We need to talk about electoral reform

Satisfaction with democracy is at an all-time low among the British public, according to a report by Cambridge University researchers. This is dire news, but not all that surprising. If recent years have shown anything, it’s how distant our political system feels to many people. It’s no wonder so many felt the impulse to ‘take back control’. With the country polarised like never before, huge numbers have ended up distrusting either the government, parliament or both.

That’s why I’m glad that constitutional reform is being discussed in the leadership and deputy leadership elections. An elected second chamber, devolution, federalism – these are issues we cannot afford to ignore if we want to repair faith in democracy. And while some may say, ‘we never hear about democratic reform on the doorstep’, I say that we’re hearing about it every time a voter says they don’t trust politicians.

But there’s one issue that isn’t discussed so much, which must be a part of this conversation. That’s whether to change the voting system that we use for general elections. Why do I think this is so important?

For one thing, it’s all very well for us MPs to call for a radical shake-up of British politics, but this may ring hollow if what we actually mean is a shake up of everything except the way we’re elected and held to account. The House of Commons sits right at the centre of the UK’s power structures. To exclude electoral reform from a national conversation about our democracy would look strange and, frankly, a bit suspect.

Besides, there are real grievances with the first-past-the-post system that need to be addressed. Our electoral system meant that 14.5 million votes went to losing candidates in 2019, effectively having no impact on election results. This isn’t unusual for the UK but would be considered a travesty in many modern democracies – and it goes a long way to explaining why so many people feel that they have little or no stake in our politics.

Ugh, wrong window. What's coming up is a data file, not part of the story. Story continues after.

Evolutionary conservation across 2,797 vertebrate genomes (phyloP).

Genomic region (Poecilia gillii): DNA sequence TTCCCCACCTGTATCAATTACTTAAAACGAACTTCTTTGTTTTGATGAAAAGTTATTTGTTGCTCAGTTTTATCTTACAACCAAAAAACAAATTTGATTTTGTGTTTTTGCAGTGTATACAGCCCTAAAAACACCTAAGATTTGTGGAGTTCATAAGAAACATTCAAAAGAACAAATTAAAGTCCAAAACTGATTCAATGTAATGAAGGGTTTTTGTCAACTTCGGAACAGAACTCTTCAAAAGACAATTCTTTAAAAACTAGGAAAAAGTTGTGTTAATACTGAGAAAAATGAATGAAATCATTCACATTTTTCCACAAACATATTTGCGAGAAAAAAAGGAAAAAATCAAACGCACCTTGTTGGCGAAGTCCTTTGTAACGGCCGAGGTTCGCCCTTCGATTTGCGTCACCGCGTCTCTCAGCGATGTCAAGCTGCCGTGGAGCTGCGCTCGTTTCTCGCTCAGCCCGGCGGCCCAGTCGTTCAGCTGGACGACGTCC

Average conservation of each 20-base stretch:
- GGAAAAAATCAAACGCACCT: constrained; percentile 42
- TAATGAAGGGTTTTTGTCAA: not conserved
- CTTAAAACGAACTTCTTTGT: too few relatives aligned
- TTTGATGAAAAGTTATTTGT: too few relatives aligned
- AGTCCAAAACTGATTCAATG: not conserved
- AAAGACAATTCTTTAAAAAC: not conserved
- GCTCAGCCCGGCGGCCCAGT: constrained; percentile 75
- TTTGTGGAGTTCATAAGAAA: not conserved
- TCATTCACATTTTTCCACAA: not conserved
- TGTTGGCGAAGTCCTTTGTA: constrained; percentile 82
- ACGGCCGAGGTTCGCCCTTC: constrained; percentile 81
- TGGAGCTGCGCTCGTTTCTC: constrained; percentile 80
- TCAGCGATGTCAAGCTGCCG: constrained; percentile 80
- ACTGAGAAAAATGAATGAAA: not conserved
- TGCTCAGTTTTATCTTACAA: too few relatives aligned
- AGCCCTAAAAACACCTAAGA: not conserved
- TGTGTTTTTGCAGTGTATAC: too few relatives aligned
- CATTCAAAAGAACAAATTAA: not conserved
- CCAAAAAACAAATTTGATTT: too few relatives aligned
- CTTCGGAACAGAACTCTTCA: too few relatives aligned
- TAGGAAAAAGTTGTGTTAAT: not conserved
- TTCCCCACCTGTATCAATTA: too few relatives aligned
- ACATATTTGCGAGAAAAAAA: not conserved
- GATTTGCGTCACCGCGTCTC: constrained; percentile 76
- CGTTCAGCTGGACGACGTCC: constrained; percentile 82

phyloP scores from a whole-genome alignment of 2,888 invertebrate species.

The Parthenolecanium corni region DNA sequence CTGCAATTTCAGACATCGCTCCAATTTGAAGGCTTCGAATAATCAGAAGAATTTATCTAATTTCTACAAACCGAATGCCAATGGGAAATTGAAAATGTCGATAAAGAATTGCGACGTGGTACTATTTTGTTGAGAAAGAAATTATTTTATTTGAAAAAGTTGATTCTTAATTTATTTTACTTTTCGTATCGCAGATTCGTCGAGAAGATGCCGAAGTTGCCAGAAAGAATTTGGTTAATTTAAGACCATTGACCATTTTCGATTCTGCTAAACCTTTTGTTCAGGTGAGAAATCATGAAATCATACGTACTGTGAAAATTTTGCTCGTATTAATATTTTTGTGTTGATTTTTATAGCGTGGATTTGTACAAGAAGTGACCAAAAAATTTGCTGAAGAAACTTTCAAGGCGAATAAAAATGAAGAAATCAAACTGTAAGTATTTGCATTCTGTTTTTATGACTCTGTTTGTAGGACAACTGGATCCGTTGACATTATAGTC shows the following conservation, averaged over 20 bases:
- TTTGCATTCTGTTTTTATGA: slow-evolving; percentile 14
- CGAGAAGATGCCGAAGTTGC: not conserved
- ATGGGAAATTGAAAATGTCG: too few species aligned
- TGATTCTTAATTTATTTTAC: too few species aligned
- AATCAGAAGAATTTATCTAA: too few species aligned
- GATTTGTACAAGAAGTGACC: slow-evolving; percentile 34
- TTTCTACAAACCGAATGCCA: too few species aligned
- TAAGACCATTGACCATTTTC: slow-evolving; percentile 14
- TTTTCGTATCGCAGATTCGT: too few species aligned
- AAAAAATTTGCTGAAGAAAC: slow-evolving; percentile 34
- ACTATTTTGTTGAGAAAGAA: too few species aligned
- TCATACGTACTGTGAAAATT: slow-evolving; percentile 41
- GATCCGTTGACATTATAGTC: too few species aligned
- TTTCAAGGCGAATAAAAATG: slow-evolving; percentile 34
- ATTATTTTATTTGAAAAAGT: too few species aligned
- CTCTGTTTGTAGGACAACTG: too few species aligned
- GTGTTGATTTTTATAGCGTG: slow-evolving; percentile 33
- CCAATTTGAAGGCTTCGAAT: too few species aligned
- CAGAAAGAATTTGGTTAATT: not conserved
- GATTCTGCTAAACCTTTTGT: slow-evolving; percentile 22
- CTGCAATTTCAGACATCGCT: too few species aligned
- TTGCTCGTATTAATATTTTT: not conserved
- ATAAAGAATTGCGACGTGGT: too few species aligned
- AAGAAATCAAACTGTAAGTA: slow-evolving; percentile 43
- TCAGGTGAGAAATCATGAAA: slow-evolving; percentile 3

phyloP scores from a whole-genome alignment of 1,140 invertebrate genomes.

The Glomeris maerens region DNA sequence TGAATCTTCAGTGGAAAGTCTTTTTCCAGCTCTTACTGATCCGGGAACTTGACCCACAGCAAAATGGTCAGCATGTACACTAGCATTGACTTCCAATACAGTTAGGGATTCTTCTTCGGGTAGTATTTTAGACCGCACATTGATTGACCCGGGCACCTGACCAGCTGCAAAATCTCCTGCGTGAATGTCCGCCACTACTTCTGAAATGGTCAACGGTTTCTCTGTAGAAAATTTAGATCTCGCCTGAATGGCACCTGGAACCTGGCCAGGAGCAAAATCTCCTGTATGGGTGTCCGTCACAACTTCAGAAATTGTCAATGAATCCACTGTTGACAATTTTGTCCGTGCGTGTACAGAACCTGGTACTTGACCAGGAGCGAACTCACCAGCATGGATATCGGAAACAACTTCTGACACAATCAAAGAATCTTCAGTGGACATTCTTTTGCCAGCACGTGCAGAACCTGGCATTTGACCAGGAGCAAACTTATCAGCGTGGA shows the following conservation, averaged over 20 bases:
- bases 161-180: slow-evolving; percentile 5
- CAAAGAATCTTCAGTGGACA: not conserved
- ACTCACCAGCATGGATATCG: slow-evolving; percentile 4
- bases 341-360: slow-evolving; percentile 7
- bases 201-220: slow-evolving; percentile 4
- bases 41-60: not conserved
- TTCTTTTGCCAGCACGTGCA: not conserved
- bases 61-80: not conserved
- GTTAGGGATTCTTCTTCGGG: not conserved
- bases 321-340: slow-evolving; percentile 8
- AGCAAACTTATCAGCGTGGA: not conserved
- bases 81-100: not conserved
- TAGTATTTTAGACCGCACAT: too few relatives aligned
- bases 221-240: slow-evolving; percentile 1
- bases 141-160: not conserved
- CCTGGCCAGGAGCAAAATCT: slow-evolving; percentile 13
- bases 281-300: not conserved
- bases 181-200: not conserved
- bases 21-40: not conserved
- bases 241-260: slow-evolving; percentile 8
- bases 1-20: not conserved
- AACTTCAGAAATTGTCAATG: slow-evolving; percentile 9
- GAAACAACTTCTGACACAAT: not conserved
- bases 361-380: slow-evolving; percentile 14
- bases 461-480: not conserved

As we saw in the general election, the risk of ‘wasting your vote’ puts huge pressure on people to vote for a candidate who can win, rather than who they really believe in. 35% of voters said that they planned to vote tactically, which puts a third of the electorate through the dispiriting experience of voting for something that they don’t really believe in.

Linked to this is the obsession all parties have about marginal seats. In countries across Europe that use proportional representation systems, votes count equally wherever they are cast. A voter in Lapland has the same say over Finnish politics as a voter in Helsinki. But in the UK, marginal seats are paramount. This leads us to pour activists and resources into the relatively small number of seats which we think may change hands, while paying much less attention to the majority of constituencies where the outcome is pretty certain.

The point about so-called ‘safe seats’ isn’t that they never change hands. It’s that can end up being taken for granted and deprioritised in our campaigning, year after year. The voters hear from us less often than they should – and can eventually conclude that we’ve stopped listening to them. It’s this complacency that sows the seeds of disasters like the loss of Scotland in 2015 or the fall of the “red wall” last year. It all starts with a system that forces us to act as if some votes are more important than others.

If we are going to rebuild trust in our democracy, we need to keep the positives that exist in our current system. As we have this debate, I’ll be arguing that the constituency link between an MP and their local voters is vital. We can hardly rebuild trust in politics by getting rid of locally accountable representatives. This is why serious discussion about electoral reform quickly leads to systems that keep this link, such as those used in Holyrood and Stormont.

But there’s another reason Labour should be looking at the voting system: first-past-the-post has repeatedly enabled right-wing government on a minority of the vote. Most people voted for parties to the left of the Conservatives in December. In fact, as Make Votes Matter have pointed out, most people did so in 19 of the last 20 general elections. Yet by the end of their current term, the Tories will have been in power for two-thirds of this time.

Political scientists have highlighted a right-wing bias in countries that use first-past-the-post across the world, as well as a resulting tendency for these societies to slide towards inequality in comparison to countries with proportional representation.

As faith in democracy has fallen around the globe, countries like Norway and Denmark bucked the trend and posted record satisfaction with theirs. It may be no coincidence that they also use proportional representation, governing by consensus rather than confrontation, and have become some of the most socialist societies in the world today. As we consider how to reshape our democracy, this would be a good place to start.

There’s a strong consensus forming around holding a constitutional convention. Led by a representative assembly of citizens, this would bring together ideas for radical democratic reform, hear evidence from experts and other countries’ experiences, and decide how to reshape our democracy for the 21st century. As Labour’s deputy leader, I will ensure that electoral reform is part of this conversation.

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